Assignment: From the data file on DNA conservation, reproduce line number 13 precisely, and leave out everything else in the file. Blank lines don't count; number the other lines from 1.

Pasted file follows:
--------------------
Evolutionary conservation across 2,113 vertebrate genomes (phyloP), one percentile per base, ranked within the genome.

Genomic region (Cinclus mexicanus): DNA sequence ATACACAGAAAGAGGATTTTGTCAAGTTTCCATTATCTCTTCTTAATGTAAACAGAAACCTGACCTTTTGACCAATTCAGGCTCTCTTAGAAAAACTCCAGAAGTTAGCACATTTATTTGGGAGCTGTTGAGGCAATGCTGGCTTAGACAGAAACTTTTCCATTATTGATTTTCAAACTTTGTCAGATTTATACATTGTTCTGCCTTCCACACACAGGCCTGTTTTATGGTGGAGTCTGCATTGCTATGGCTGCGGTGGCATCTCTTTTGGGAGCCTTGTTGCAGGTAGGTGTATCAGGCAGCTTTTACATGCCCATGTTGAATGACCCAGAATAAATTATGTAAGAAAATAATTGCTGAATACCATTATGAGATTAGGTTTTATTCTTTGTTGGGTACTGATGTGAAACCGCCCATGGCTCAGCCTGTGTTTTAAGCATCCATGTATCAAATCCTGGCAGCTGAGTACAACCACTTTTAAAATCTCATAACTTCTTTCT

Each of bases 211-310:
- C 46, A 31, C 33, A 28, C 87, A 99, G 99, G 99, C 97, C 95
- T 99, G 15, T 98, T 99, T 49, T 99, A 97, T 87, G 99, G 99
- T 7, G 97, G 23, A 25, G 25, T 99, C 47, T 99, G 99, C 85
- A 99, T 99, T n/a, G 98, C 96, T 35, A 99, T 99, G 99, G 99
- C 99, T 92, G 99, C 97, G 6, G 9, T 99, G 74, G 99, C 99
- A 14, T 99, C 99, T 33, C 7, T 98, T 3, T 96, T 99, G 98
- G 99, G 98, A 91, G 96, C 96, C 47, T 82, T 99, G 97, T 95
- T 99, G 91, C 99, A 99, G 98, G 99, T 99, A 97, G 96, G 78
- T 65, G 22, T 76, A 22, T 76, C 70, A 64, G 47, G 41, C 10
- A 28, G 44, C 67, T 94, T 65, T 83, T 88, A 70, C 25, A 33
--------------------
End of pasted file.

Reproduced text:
- A 28, G 44, C 67, T 94, T 65, T 83, T 88, A 70, C 25, A 33